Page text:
Brain-computer interface allowing 'locked-in' ALS patients to communicate earns European approval

MRI brain scan
Switzerland’s Wyss Center developed the NeuroKey platform to analyze the signals collected by electrodes implanted on the brain and translate them into words and sentences to help nonverbal patients communicate. (Ildar Imashev/Getty Images)(Ildar Imashev / Getty Images)

The dream of a device converting nonverbal amyotrophic lateral sclerosis (ALS) patients’ brainwaves into speech could finally become a reality now that a neural signal processing platform designed to do just that has received regulatory clearance in Europe.

The NeuroKey platform was developed by the Wyss Center for Bio and Neuroengineering, a nonprofit research institute in Switzerland. Though researchers continue to develop the platform with a goal of one day using brain signals to restore movement and collect health data like body temperature and blood flow, they’ve already received a CE mark for NeuroKey’s ability to enable communication.

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NeuroKey works by analyzing high-channel-count, high-frequency signals collected by electrodes implanted on the brain and wired to a computer. The platform’s algorithm identifies the intention behind those signals and helps users piece together words and sentences using an automated speller or a simple yes/no prompt.

While the software continuously learns and updates itself based on its work translating a user’s brainwaves into words, it also provides audio feedback to users to help make their brain activity more compatible with the NeuroKey algorithms.

The platform is designed for home use and was created to be easily launched and calibrated by family members and caregivers. It has already been deployed in the home in a single case study of a patient who is completely locked in—meaning he is unable to speak or move—due to a fast-progressing form of ALS.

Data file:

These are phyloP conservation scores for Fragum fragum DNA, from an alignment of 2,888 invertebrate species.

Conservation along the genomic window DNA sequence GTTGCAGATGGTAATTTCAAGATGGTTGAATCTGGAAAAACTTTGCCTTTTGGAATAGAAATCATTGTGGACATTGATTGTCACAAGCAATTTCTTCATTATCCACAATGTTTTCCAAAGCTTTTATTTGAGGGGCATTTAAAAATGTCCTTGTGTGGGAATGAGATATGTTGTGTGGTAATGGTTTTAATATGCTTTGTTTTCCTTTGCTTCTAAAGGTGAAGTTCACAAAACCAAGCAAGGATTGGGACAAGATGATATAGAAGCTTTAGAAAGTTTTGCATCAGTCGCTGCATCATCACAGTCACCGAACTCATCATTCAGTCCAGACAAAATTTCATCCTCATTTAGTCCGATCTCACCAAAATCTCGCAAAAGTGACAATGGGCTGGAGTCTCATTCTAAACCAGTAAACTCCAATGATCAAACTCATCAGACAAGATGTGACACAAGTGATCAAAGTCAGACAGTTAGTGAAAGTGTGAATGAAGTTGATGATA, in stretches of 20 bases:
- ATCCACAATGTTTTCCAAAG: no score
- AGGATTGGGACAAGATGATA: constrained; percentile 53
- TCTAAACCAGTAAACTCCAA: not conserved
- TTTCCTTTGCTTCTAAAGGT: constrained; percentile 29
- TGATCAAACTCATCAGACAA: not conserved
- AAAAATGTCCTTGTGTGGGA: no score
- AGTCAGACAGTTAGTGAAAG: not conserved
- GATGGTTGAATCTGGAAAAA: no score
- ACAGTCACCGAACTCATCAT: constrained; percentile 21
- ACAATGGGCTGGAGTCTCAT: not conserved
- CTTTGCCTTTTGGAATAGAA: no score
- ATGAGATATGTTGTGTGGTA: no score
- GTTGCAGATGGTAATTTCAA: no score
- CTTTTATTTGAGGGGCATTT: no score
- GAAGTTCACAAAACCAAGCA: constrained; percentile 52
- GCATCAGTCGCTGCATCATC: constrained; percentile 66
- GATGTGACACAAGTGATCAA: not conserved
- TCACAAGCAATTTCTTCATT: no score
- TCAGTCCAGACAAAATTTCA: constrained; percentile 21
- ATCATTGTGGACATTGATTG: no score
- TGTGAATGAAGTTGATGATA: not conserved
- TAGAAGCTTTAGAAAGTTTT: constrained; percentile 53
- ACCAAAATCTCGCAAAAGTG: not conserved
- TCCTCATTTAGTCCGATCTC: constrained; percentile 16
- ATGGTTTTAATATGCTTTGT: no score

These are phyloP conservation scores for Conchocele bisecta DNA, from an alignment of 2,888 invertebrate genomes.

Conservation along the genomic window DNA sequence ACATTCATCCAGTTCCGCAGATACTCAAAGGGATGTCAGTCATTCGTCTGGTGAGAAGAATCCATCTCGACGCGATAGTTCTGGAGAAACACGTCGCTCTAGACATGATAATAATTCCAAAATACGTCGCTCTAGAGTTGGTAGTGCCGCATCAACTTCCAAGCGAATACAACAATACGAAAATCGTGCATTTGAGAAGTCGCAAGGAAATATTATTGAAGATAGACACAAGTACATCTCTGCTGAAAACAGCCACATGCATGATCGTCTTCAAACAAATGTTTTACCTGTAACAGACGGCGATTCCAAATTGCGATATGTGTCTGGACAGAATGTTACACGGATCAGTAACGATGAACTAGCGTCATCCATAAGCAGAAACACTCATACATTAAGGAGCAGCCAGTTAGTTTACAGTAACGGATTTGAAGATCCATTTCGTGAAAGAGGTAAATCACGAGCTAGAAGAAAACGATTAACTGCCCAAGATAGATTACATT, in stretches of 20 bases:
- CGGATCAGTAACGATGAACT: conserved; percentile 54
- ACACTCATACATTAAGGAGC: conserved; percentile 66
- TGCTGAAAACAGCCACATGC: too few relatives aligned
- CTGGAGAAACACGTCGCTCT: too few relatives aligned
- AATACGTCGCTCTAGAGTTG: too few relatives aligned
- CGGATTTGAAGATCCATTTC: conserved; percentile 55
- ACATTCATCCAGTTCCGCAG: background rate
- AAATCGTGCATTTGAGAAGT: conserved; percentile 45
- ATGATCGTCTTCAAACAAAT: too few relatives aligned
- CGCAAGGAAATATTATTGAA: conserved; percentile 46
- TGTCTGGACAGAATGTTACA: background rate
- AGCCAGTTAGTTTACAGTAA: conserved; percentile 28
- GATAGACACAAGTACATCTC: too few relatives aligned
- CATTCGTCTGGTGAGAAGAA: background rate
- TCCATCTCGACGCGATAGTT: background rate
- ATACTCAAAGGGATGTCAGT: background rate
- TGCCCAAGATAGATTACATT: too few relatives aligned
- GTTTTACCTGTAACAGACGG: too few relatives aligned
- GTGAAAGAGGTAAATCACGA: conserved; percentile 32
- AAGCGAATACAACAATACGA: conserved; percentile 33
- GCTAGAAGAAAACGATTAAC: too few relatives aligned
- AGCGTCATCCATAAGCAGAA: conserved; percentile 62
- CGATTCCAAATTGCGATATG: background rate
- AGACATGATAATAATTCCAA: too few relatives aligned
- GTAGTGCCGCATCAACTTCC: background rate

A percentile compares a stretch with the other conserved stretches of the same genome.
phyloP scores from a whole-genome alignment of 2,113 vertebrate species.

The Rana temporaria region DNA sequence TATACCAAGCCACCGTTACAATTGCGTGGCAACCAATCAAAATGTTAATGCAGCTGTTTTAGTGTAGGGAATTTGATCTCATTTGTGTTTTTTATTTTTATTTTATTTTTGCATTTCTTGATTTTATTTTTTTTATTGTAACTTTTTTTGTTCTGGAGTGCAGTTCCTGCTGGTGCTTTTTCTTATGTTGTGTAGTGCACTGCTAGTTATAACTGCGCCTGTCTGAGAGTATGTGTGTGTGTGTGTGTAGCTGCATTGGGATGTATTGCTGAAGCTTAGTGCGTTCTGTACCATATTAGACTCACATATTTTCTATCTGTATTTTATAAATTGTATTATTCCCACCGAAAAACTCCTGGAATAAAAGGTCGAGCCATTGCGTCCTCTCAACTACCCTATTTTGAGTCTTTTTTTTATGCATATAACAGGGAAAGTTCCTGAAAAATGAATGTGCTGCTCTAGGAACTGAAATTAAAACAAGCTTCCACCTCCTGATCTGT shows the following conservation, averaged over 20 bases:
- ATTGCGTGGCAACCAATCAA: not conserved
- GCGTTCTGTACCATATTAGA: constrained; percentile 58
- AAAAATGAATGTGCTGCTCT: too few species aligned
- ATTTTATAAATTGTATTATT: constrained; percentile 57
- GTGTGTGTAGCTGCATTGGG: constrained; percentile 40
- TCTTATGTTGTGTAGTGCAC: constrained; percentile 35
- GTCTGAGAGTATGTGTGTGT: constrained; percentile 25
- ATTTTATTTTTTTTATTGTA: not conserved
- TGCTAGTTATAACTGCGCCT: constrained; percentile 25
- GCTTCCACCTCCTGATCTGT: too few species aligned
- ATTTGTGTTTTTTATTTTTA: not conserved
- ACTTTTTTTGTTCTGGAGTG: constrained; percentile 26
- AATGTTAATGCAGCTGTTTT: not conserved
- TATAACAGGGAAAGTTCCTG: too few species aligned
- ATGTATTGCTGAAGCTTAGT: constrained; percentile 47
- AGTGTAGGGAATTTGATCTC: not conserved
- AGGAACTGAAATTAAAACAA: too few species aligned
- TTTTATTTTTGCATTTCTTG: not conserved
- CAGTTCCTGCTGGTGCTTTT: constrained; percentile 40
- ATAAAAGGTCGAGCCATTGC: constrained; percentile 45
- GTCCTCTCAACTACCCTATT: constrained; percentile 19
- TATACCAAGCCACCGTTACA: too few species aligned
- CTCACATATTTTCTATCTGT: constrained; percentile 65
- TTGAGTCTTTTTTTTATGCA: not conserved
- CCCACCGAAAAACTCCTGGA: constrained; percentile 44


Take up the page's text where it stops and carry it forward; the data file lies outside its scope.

“We developed NeuroKey because we couldn’t find a software platform that met our needs,” said David Ibáñez Soria, Ph.D., the Wyss Center’s program manager for NeuroKey.

He continued, “We needed software that could handle large data streams in real time from hundreds of channels recording from the human brain. We also needed the flexibility to record from various types of electrodes. With our first application now CE marked, we look forward to bringing our solution to more clinical settings.”

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Those settings go beyond treating only ALS patients, with potential use cases in a variety of movement- and communication-limiting conditions such as stroke, spinal cord injury, late-stage muscular sclerosis, late-stage Parkinson’s disease and severe cerebral palsy.

The NeuroKey platform is currently being integrated with Wyss’ ABILITY system, in which an implanted device wirelessly transmits brain signals to an external wearable device, which then uploads those data to a computer via wired connection.

The ABILITY brain-computer interface is currently being tested to restore walking and grasping abilities in stroke and spinal cord injury patients and to enable communication in those locked in with ALS, as well as to assist in neuromodulation treatments.